I’ve even been investing in upgrading the office to be more like my office at work. I have had my laptop home since the beginning of the lockdown, but was primarily working off of it in the beginning. Then I decided to get a dedicated keyboard and mouse like I have at work, going for a mechanical keyboard to return to my early 90s computing roots as well as drive everyone at home crazy. However, after a couple of months with it, my wrists started getting sore from the additional power needed to push the keys, so I got a wrist cushion for both. Once the remote order from work was extended to January, I decided it was time to upgrade the 17 inch monitor I had been using for a couple of months that I originally got sometime around 2005 when I was still in college. My eyes were killing me at the end of a long day, so having more space and a better screen was necessary to be productive. I ended up going a bit overboard with a 34 inch monitor that I thought was the same as my monitor at work – switching to a single curved monitor last year was the biggest single productivity upgrade I had made in years – though turned out to feel so much larger in my home office than on my desk at work.

Our desk and chair are both holding up well and appear to have been worthwhile investments when we converted the room into the office a few years ago. Having a nice big desk is super at home where things tend to pile up even more than at work. Our chair is pretty comfortable and has good support, but the fabric on it is coming off pretty much everywhere which is a pain. It’s incredible how quickly the comfort of that chair became a major issue for me on a daily basis, but since I’m now spending the majority of my days sitting in it, it has become the most important piece of furniture in the house.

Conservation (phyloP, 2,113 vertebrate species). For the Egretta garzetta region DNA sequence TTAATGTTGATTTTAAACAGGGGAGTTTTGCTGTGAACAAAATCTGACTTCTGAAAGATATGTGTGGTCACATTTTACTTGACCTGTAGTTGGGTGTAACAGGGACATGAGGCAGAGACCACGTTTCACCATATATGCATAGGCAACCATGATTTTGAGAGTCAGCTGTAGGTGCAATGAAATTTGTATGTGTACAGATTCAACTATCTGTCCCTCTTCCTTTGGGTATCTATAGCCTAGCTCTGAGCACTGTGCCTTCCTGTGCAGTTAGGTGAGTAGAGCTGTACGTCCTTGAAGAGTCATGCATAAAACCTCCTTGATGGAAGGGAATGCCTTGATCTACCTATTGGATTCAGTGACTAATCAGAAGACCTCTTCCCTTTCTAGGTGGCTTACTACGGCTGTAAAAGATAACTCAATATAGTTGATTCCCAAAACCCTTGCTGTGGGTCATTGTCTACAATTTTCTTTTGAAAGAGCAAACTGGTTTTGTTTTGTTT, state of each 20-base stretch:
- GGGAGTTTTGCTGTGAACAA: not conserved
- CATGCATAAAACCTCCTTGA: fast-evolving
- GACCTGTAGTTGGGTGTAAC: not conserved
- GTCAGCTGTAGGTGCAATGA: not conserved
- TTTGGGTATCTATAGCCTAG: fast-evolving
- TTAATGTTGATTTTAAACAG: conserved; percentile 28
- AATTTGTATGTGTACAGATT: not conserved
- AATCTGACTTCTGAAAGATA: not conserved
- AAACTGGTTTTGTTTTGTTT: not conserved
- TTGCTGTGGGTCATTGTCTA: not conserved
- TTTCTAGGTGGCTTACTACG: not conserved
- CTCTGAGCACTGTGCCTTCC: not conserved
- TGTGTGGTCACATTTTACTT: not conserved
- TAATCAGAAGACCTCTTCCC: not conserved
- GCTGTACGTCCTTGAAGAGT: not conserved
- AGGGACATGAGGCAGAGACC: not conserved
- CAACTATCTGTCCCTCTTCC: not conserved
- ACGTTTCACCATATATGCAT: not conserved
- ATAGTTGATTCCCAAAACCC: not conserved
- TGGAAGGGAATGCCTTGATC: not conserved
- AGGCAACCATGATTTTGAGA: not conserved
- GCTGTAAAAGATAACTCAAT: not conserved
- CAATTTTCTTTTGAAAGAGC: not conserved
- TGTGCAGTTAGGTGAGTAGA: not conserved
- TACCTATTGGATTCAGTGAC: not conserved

It doesn’t actually matter how comfortable a chair is, after 8-10 hours sitting in one without much movement, any chair is going to be uncomfortable. Since I’m not moving around between conference rooms or other locations in the building now, I’ve needed to find other ways to get comfortable and stay that way. I’ve tried to find some meetings throughout the day where I can stand as well as leaving some a few minutes early or joining some a few minutes late to take time to move around the house a little and stretch. Without this, around 5 or 6 at night, I can barely move my legs and back.

The rapid shift to remote work all the time and working from home for nearly a year (maybe more) came unexpectedly. One day I was in the office and the next day I’d be home essentially permanently. I haven’t been back into the office or even midtown New York since that last day of work, and at the time had no clue it would stretch so long. After several months to adapt to the new way of working, I’ve found the biggest challenges – staying in contact with everyone and collaborating, breaking up work and home life, and staying comfortable – and begun to find ways to make it work as best as possible. After this time, I’ve come to prefer working this way and imagine many others do as well. At this point it’s impossible to determine what the future may hold, but I know this is the way forward for a while at least, so I’m doing what I can to make the best of it.